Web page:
Cut 3/4-inch-thick cypress or cedar boards to following dimensions:
(3) 8" wide x window length
(2) 1-1/4" wide x window length
(3) 1-1/4" wide x 5-3/4" long
(2) 8" wide x 11" long
Cut 2x4 pressure-treated lumber into three (3) 8" long pieces.
When it's full of plants and soil, a window box can be very heavy. The best way to mount it is to properly secure it to the exterior wall using cleats. To create cleats, cut three 8" pieces of pressure-treated 2x4. Hold the 2x4 tightly against the exterior wall and drill two pilot holes where you'd like screws (Image 2). Drive two 3/4-inch concrete screws through pilot holes to secure cleat to wall (Image 3). Repeat process on other cleats.
Place bottom of window box flat on work surface. Stand front of box on end and press tight against side of box bottom. Clamp or hold in place, then drill pilot holes every eight inches using 1/8" drill bit (Image 1). Insert 1-1/4" screws into pilot holes (Image 2). Remove clamps (if used) and repeat on back side of box.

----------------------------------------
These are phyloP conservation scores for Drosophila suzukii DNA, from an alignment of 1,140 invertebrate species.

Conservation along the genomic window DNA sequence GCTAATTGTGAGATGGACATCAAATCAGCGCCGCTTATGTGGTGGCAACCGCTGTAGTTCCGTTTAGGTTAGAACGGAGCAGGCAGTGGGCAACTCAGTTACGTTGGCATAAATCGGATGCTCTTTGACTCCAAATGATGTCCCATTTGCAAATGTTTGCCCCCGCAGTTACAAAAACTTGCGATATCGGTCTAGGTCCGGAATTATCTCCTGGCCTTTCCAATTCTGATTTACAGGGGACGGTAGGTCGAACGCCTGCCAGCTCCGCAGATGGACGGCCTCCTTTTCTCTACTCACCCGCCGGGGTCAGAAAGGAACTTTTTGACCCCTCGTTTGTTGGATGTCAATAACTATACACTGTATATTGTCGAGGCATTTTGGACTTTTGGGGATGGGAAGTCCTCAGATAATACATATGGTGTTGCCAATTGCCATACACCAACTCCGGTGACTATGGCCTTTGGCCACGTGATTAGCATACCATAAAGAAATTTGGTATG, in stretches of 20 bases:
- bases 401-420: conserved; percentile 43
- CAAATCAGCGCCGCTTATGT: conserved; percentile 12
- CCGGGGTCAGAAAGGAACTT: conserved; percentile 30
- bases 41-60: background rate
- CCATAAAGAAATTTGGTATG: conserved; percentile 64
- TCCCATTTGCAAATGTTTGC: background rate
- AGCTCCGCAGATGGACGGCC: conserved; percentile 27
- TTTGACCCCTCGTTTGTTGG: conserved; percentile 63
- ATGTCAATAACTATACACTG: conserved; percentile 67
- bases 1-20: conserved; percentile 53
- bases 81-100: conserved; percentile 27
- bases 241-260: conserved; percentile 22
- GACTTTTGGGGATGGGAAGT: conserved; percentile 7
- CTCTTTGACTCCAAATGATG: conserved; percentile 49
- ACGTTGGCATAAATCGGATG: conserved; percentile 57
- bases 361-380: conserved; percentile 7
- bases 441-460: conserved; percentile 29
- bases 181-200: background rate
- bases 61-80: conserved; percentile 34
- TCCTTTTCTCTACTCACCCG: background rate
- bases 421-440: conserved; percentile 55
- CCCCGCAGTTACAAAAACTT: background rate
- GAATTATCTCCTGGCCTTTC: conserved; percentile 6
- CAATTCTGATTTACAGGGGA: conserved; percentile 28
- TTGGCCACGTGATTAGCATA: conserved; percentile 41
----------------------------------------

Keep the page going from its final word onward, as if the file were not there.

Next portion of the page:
Cut two 1-1/4"-wide trim pieces to exact length of front panel of window box. Make sure that each trim piece is flush with top and bottom of front panel, then tap into place with nails. Position three 1-1/4" wide x 5-2/4" long pieces on left and right side of box and one centered. Tack into place with nails.
Using a sash brush, apply primer to window box. If using a dark color like red or black, start with a tinted primer coat for better coverage. Allow primer to dry, then apply one to two coats of exterior semi-gloss paint.
For a smooth finish on the window box, fill nail and screw holes with wood filler before painting. Allow to dry, then sand entire box with medium-grit sandpaper. As this is an exterior project, this finishing step is optional.
Add a 1- to 2-inch layer of gravel in the bottom of window box, to allow excess water to drain. Cover gravel with potting soil, filling box to about an inch from top. Add plants and thoroughly water.